The Right to Silence?
A number of contemporary compositions seem to deny the presence of the beholder in their arrangement nevertheless what primarily matters to the canon of art today is its dialogue with the beholder. Acknowledging the beholder’s presence and the “to-be- seenness” of the artworks has also been the decisive contribution to the ongoing visual discourse on modernism. But how can the limits of this canon be tested in relation to the broader society. What if the beholder remains hidden from the public unable to be in any kind of dialogue with the artwork. Facing the wall, in a concrete cell with no windows or sitting blindfolded in a tiny concrete cube in perfect silence, waiting for an interrogator. A constitutive element of the prison is silencing – the silencing of lives, often of justice, of suffering, of political expression.
Mass incarceration has been discussed in terms of degrees of in/visibility but not so much in terms of the range of processes that reveal the in-between of representational languages that could be called in acoustic terms silence and in visual terms invisibility. Is silence connected to invisibility in a cause and effect relationship?
The prison’s status as a silent and invisible space was challenged and is still being challenged today primarily by incarcerated artists who are working with communities most affected by prisons and policing so as to examine prison privatization and the politics and economics of the massive increase of the U.S. prisoner population since the 1970s. Prisoners, ex-prisoners, their families, social activists, academics, and professionals founded in the ‘70s a voice-magnifying attack on the prison’s own foundations that was called GIP (or the Prisons Information Group) and aimed to relay information about prisons between prisoners themselves, as well as from prisoners and the outside world. They lifted the veil that obscured their experiences from public view.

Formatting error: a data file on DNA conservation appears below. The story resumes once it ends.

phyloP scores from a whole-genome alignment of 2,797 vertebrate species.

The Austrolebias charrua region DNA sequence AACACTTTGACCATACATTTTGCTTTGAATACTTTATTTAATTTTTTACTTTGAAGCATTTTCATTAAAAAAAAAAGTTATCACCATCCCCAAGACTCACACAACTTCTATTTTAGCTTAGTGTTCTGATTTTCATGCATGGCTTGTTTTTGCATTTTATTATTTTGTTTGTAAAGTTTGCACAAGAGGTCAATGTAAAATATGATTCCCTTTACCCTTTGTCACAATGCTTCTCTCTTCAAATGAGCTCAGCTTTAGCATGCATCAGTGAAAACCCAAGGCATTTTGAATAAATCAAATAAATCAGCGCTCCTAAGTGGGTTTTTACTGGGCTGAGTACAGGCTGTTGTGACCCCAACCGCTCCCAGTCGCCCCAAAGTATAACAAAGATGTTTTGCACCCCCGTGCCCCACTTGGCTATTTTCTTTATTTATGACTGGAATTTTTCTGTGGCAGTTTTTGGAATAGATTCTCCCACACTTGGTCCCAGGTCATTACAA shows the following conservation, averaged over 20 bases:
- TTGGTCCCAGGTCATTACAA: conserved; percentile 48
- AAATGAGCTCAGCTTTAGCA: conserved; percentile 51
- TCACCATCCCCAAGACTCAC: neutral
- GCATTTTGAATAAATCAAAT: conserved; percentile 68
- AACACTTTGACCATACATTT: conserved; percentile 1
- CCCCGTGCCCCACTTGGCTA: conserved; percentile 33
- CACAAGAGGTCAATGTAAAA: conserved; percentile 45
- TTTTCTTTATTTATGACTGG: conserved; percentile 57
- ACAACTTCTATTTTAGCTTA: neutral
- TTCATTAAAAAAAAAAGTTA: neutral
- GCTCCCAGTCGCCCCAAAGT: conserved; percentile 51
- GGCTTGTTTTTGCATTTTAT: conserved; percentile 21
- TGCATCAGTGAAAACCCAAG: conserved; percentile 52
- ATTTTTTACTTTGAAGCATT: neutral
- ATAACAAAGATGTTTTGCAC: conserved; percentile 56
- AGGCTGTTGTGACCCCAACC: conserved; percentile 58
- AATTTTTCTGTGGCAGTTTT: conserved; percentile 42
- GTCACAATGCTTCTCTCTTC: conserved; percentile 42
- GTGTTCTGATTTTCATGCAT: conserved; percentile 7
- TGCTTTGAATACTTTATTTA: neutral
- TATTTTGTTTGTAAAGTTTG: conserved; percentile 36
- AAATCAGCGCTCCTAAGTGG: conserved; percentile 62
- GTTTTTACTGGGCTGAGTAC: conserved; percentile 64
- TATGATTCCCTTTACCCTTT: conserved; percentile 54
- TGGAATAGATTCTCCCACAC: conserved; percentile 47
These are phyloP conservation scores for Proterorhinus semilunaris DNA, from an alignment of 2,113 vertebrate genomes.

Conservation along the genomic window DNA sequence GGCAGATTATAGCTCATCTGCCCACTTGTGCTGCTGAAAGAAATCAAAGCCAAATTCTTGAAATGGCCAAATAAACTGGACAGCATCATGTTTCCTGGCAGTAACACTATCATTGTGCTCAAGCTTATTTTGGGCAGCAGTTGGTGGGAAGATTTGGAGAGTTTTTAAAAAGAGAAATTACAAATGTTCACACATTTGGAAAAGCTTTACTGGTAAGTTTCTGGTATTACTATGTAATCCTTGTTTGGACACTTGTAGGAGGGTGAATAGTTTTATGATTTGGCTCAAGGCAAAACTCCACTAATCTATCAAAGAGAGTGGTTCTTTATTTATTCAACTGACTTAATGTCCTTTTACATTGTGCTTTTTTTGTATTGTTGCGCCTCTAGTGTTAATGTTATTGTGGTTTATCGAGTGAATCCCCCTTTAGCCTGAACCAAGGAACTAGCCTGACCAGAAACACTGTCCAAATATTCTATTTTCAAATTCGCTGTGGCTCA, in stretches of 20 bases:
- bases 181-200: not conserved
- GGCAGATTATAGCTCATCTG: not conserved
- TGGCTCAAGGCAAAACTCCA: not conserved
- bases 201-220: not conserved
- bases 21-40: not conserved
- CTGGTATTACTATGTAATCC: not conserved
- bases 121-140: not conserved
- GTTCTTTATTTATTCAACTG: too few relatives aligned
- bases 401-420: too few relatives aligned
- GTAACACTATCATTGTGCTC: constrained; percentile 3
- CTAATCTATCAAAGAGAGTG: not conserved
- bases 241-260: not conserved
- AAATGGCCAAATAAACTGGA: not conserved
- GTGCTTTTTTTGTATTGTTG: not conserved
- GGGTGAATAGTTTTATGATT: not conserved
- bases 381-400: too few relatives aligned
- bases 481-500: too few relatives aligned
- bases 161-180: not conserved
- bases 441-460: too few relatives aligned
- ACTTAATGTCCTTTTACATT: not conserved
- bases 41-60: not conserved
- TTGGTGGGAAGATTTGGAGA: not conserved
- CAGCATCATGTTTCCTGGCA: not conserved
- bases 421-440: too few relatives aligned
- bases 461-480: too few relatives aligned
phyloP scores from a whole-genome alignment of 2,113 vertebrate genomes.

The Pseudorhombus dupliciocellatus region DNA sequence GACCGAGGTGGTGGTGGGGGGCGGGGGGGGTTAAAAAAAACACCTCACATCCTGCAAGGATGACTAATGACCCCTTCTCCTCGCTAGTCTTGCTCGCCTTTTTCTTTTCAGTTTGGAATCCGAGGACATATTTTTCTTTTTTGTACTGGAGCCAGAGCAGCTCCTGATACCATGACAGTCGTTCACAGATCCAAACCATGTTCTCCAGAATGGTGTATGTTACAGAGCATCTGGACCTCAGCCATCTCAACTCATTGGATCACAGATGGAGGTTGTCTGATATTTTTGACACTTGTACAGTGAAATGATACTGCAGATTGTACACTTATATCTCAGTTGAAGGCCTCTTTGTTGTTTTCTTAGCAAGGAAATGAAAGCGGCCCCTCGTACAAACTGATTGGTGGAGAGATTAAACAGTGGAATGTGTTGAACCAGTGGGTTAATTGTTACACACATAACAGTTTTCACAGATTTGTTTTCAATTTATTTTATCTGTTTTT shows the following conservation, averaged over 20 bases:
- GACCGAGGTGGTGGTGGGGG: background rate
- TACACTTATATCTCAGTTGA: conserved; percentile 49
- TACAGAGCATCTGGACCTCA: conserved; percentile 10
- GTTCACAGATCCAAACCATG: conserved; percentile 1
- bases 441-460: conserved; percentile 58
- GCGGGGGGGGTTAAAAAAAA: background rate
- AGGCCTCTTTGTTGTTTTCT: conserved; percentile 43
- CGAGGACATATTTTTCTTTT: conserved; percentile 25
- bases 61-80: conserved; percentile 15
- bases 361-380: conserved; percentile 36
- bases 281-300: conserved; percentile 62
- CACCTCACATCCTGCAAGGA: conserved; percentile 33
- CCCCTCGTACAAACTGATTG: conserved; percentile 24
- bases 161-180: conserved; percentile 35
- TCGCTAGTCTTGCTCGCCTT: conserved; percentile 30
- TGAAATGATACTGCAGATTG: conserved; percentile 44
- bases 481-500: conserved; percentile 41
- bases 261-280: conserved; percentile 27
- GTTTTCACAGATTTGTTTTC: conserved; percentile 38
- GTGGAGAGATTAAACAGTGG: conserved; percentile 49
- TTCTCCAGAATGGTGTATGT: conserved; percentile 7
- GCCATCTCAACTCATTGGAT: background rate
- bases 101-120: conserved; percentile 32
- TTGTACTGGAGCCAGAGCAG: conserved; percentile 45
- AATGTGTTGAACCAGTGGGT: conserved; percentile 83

Featuring the work by visual and performing artists the group exhibition at Shiva Gallery will attempt to uncover the profound and complex sense of silence that characterizes the prison industrial complex so as to examine whether aesthetics can break the silence about crucial political issues such as mass incarceration and criminal justice reform, as well as corruption/abuse, transgender-juvenile rights and solitary confinement in prisons.
The exhibition will also address the relationship as well as the discrepancies between the current self-confinement and self-isolation conditions and actual incarceration by examining the mental, physical, emotional and spiritual tensions that humans have to endure while in isolation and remote labor. As Mischa Twitchin notes ‘what might be the “echoes” of silence, in what social space or locations might that be pertinent (or, in the privilege of “privacy,” how might it be resisted)…and what is to be understood by “remote” in these circumstances, after all? ”
Acknowledging the impact of practices that encourage the wider public to empathize with prisoners through art or the ways that art can heal incarcerated people the exhibition will also draw on forms of representation that have the potential of pointing beyond themselves to the unseeable and the unsayable.
Under the Aegis of the Ministry of Culture & Sports